Quite the contrary. Despite difficult pandemic conditions, the Redseven Entertainment team found ways to produce the program in June 2020 that chime perfectly with the show’s dramaturgy. Heidi Brückl, Henning Kruse and Tobias Gramann explain how changes that were initially driven by necessity have proved valuable to the show’s further development and possibly worth keeping in the future.
Heidi Brückl: “Canceling was never on the cards. Preparations were already very far along before we went into lockdown. We had as good as settled on the cast – and once it was finalized, the show literally fell into place fully formed in our minds. It felt only natural to us that we should move forward – however, only under three conditions: In addition to receiving official permission from the health authorities, ensuring a safe working environment for our candidates and employees was, of course, essential. Despite the constraints and changes resulting from the pandemic, we also could not afford to lose sight of our goal to create a great show for our audience. Seeing the ‘Germany’s Next Topmodel’ season finale go ahead was very heartening for us. A few weeks before we started production, our colleagues on that show proved that it is possible to produce TV under pandemic conditions. While the result may be a different show, it’s no less watchable.”
Tobias Gramann: “In some ways, we threw ourselves in at the deep end: With four weeks in production and a crew of up to 170 people, ‘The Taste’ is a mammoth project that is complex and labor-intensive even under normal conditions. And you have to remember that, at that early stage of the pandemic, we had very little scope for action. There were virtually no specific legal guidelines and the German statutory liability insurance association for energy, textile, electricity and media (BG ETEM) only published its legally binding production recommendations shortly before we got going. Up to that point, we had taken the initiative on organizing everything. Plus, rapid testing was not available in the form we know today. And the fact that we are handling groceries and the show is all about preparing and eating food didn’t make things any easier. Somehow, we just took it one day at a time and, of course, also picked up ideas from colleagues – some of them went without an audience, others used plexiglas walls. So it was very much a case of learning by doing and asking ourselves what’s possible, what’s permitted and how do we go about it? What can we no longer do and how do we fill those gaps? And how will that strike viewers? The situation was so fluid that there was a new status quo almost every day and a constant need for discussion, as yesterday’s ideas were either scrapped or fine-tuned.”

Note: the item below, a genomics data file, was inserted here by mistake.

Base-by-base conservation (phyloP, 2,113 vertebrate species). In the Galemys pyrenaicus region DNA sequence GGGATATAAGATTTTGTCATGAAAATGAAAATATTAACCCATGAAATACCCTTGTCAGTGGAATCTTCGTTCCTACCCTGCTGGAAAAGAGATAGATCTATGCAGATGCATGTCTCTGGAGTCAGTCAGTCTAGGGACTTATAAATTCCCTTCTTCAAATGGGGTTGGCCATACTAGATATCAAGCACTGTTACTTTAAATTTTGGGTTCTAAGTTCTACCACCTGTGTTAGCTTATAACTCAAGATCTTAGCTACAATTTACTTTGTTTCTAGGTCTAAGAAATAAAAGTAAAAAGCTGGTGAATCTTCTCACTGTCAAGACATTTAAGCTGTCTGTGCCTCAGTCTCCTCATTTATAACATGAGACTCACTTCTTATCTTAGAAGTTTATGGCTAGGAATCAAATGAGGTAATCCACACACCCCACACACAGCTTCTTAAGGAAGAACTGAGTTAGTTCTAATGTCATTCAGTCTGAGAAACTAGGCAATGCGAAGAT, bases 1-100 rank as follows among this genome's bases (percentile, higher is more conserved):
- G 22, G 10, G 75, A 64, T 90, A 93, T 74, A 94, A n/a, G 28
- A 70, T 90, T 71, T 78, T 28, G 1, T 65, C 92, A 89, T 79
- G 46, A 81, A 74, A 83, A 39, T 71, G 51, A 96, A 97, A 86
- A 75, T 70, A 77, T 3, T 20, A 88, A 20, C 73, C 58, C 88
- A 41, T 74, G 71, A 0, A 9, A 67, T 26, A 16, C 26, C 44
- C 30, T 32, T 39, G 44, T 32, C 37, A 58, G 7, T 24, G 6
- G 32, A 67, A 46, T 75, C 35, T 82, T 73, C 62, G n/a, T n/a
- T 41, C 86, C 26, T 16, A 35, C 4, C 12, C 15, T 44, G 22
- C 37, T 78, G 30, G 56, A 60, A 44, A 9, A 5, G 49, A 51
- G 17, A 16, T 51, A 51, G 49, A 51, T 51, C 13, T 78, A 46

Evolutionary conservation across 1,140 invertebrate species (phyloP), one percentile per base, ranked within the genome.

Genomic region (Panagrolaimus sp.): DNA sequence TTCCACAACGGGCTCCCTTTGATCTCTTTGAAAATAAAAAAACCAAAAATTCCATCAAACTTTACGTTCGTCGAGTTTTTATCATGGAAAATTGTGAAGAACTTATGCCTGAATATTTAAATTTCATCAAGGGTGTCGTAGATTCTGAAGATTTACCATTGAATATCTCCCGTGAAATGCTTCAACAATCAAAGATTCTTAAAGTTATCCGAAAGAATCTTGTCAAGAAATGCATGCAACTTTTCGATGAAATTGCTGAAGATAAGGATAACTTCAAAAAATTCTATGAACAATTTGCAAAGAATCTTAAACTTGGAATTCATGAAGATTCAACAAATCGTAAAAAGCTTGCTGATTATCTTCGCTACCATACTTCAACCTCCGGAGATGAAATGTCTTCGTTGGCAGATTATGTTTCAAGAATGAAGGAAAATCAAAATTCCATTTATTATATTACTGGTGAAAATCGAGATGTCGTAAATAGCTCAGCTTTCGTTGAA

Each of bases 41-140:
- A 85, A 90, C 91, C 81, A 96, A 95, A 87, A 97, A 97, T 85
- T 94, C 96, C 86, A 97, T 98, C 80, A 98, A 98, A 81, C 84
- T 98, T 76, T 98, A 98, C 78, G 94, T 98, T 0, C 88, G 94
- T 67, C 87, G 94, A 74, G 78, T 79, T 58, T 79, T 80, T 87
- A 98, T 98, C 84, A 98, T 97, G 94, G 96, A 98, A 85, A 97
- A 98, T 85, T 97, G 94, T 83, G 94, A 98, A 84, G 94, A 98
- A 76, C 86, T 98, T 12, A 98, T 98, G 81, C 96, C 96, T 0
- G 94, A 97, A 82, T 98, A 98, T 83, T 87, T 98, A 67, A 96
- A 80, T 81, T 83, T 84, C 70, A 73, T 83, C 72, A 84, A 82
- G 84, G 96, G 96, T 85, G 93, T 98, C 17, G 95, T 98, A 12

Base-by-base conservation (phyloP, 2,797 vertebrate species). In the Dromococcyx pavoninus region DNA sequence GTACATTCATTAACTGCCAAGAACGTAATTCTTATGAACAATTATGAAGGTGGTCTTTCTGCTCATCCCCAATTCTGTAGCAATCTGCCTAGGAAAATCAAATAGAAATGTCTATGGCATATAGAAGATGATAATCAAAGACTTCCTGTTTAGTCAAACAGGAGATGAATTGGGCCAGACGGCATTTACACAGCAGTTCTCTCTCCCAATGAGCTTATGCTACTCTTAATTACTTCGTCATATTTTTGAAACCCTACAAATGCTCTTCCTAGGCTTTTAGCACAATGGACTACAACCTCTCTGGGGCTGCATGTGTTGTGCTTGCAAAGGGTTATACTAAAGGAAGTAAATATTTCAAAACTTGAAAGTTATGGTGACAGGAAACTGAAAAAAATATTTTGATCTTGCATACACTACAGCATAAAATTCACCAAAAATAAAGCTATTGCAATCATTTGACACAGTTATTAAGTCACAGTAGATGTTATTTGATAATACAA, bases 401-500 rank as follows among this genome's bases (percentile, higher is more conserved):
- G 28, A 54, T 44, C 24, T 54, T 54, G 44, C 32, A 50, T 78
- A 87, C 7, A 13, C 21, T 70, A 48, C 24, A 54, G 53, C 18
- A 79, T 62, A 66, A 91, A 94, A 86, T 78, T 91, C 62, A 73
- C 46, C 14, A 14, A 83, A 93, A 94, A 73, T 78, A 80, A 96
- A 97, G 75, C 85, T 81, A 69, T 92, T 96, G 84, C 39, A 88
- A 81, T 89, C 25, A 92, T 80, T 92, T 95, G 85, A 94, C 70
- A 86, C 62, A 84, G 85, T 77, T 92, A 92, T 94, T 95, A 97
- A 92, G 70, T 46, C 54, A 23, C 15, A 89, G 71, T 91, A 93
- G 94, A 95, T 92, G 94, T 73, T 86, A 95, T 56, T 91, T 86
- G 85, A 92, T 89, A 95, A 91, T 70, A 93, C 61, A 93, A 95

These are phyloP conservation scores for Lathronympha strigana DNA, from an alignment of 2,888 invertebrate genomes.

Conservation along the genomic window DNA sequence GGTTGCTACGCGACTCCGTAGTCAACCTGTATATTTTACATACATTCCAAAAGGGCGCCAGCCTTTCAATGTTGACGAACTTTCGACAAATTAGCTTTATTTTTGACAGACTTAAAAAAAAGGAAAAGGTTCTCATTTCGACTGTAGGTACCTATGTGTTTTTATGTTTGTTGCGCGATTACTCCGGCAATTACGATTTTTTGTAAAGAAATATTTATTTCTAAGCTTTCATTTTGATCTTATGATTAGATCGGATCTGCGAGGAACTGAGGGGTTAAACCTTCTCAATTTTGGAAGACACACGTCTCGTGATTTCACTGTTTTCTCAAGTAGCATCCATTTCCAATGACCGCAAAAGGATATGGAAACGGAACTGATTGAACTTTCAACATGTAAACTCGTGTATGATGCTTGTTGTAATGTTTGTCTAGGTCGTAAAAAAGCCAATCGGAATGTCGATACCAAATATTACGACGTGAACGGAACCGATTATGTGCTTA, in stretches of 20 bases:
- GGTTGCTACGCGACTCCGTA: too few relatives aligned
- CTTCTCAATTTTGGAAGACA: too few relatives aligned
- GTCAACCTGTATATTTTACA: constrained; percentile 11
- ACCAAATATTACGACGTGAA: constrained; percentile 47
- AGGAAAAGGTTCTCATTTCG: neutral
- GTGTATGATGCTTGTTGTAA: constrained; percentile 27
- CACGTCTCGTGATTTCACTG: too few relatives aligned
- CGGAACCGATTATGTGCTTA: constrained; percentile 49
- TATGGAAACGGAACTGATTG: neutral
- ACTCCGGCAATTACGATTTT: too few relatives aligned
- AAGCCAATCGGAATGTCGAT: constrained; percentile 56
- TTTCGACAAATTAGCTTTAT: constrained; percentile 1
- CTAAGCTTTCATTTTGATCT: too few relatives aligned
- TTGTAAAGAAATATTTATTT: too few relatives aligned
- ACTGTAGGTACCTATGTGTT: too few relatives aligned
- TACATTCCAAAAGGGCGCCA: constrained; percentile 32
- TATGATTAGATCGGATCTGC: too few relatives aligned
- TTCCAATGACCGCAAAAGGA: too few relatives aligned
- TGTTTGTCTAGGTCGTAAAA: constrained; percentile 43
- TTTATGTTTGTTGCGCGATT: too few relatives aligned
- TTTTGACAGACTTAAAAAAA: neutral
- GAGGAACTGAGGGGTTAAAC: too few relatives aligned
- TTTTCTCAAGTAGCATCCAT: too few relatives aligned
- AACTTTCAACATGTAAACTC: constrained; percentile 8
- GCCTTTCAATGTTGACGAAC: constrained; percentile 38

Henning Kruse: “First of all, we decided together with our channel colleagues to postpone production for four weeks. We used the extra time to develop COVID-19 concepts for different production areas. Our measures are divided into on-stage and off-stage categories – or what is and isn’t visible to the audience. Behind the camera, the hygiene measures that are now part and parcel of everyday life applied – practicing social distancing, regularly washing and disinfecting our hands, wearing masks, measuring every person’s temperature on arrival on set each day, self-disclosure, as well as creating more space. That not only meant moving recreation rooms outdoors as far as possible, but also, without further ado, expanding the usually very cramped and crowded control room with an additional OB van.”